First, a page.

• Genetic and molecular bases of brain connectivity in schizophrenia, especially those relevant to cognitive functioning in psychiatric disorders.
  • Effects of pharmacological treatment on cognition and brain connectivity in psychiatric disorders.
  •  Furthermore, we welcome related reviews of existing publications and perspectives.

Prof. Dr. Wenbin Guo
Guest Editor

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Keywords

  • cognitive deficits
  • psychiatric disorders
  • schizophrenia
  • brain imaging

Published Papers (5 papers)

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Research

11 pages, 1270 KiB  
Article
Functional Connectivity of Language-Related Cerebellar Regions Is Reduced in Schizophrenia Patients
by Marco Marino, Margherita Biondi, Dante Mantini and Chiara Spironelli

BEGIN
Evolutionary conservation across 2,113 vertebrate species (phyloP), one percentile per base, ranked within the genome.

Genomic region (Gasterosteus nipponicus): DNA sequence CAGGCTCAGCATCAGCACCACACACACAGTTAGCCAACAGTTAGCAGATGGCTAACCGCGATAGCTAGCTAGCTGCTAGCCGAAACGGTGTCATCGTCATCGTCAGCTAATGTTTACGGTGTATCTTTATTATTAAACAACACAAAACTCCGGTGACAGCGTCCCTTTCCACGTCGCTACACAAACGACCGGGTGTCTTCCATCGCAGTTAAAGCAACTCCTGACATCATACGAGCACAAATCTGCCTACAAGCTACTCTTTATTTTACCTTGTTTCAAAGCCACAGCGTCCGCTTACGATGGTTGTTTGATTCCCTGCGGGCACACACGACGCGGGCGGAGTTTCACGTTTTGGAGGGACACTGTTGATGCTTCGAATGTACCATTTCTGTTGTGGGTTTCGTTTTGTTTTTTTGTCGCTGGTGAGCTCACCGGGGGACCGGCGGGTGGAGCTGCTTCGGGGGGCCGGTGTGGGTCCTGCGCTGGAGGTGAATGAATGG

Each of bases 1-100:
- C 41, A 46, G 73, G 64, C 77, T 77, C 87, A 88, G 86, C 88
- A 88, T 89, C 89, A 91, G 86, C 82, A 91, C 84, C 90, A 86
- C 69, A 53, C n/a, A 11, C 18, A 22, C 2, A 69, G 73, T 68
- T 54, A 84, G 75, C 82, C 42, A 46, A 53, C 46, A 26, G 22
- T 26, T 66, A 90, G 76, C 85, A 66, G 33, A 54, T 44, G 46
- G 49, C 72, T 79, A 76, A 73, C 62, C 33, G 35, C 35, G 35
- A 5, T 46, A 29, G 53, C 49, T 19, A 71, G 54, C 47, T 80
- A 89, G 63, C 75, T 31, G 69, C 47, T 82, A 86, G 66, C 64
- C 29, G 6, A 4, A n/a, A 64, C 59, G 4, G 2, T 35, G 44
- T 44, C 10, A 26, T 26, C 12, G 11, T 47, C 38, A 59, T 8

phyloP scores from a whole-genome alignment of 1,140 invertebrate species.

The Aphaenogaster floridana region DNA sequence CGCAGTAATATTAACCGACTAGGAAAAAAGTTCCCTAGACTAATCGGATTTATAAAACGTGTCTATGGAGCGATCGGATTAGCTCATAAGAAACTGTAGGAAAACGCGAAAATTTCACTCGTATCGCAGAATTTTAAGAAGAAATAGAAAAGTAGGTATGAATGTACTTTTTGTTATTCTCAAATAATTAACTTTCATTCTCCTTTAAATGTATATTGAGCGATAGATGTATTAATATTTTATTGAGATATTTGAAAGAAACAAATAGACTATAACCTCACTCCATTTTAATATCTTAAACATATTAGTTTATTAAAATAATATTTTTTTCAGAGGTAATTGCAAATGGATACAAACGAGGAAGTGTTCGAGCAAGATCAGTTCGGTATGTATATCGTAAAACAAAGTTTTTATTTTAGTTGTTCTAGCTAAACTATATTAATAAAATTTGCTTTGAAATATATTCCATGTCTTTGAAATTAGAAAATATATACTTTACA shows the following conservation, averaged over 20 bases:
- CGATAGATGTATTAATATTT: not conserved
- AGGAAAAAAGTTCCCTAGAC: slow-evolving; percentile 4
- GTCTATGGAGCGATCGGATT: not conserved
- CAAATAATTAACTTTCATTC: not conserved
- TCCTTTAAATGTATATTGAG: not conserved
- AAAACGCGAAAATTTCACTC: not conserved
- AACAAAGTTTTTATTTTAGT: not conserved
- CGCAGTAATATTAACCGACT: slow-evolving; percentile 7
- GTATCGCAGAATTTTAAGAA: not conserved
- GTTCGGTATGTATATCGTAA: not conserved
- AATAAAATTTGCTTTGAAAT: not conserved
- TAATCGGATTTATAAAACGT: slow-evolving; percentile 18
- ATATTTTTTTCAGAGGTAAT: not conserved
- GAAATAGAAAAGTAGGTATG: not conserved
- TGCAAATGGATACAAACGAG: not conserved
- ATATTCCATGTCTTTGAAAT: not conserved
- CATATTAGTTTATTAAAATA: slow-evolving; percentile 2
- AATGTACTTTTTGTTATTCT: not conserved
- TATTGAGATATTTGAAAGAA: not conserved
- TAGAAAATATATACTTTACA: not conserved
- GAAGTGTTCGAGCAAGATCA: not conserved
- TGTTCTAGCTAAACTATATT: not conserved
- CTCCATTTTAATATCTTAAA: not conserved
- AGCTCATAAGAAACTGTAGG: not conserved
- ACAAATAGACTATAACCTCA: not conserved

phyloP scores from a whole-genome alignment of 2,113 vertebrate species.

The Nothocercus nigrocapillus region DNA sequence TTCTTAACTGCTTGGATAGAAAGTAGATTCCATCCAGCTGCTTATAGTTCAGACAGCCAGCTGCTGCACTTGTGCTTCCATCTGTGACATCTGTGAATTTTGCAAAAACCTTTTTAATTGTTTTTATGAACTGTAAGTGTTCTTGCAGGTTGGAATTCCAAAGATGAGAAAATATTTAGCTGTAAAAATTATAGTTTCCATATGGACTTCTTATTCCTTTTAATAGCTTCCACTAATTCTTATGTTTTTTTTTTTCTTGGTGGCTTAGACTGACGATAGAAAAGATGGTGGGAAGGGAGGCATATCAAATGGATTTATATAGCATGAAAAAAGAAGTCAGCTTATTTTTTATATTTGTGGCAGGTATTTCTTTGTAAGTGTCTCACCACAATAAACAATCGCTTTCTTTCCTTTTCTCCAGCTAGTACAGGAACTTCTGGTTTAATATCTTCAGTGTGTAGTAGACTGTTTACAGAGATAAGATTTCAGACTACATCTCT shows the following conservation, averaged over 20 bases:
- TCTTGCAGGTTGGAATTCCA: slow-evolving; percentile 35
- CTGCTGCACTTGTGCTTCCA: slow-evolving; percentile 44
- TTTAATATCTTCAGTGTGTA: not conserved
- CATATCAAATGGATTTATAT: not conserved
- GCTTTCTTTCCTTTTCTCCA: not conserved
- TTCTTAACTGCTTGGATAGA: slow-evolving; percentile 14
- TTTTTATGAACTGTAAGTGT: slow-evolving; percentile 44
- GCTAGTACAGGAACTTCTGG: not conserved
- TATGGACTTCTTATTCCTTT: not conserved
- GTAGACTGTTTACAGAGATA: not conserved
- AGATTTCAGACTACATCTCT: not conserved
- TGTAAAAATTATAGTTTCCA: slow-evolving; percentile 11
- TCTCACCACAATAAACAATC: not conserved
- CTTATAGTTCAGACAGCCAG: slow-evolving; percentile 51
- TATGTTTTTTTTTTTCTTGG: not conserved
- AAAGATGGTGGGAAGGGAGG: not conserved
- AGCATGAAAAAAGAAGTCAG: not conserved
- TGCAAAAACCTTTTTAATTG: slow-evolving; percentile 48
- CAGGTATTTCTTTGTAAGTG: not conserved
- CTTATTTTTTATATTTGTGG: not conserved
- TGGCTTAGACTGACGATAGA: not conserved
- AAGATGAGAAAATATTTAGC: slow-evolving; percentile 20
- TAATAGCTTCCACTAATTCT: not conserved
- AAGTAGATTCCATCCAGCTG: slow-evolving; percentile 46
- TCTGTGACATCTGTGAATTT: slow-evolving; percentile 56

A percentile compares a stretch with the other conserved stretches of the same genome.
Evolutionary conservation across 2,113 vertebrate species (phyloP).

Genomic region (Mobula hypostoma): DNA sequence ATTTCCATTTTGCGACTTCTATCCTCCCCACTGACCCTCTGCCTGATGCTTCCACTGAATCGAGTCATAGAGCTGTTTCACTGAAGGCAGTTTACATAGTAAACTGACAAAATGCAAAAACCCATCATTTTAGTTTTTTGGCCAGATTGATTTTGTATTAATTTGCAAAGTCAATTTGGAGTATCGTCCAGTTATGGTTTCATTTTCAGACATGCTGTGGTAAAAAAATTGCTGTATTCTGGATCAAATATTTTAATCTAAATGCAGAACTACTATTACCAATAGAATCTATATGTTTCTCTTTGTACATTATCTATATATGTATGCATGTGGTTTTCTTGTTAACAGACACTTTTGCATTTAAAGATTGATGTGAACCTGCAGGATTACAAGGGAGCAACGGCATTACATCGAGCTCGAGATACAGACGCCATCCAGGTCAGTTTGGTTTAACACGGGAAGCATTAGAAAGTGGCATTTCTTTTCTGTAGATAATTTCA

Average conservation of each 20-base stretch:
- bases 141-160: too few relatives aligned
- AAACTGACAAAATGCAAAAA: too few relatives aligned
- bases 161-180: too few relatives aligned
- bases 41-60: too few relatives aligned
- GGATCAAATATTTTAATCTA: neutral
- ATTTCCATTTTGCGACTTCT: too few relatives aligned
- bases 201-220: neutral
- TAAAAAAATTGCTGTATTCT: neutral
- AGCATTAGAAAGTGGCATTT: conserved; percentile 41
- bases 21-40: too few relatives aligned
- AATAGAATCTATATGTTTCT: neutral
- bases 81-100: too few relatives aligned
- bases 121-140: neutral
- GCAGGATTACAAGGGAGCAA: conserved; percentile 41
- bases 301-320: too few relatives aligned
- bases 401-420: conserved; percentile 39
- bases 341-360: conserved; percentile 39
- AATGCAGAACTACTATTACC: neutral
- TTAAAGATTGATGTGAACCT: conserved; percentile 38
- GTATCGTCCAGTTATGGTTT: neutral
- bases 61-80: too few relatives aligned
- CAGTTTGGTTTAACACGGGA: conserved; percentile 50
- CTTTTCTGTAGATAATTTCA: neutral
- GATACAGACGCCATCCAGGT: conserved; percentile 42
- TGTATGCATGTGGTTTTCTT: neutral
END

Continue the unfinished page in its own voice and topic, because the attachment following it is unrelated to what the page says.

Biomedicines 2024, 12(3), 480; https://doi.org/10.3390/biomedicines12030480 - 21 Feb 2024
Viewed by 1019
Abstract
Schizophrenia (SZ) is a widespread psychiatric disorder that is traditionally characterized by positive and negative symptoms. However, recent focus has shifted to cognitive deficits as a crucial aspect. The cerebellum, conventionally tied to motor coordination, is now recognized as pivotal in the pathophysiology [...] Read more.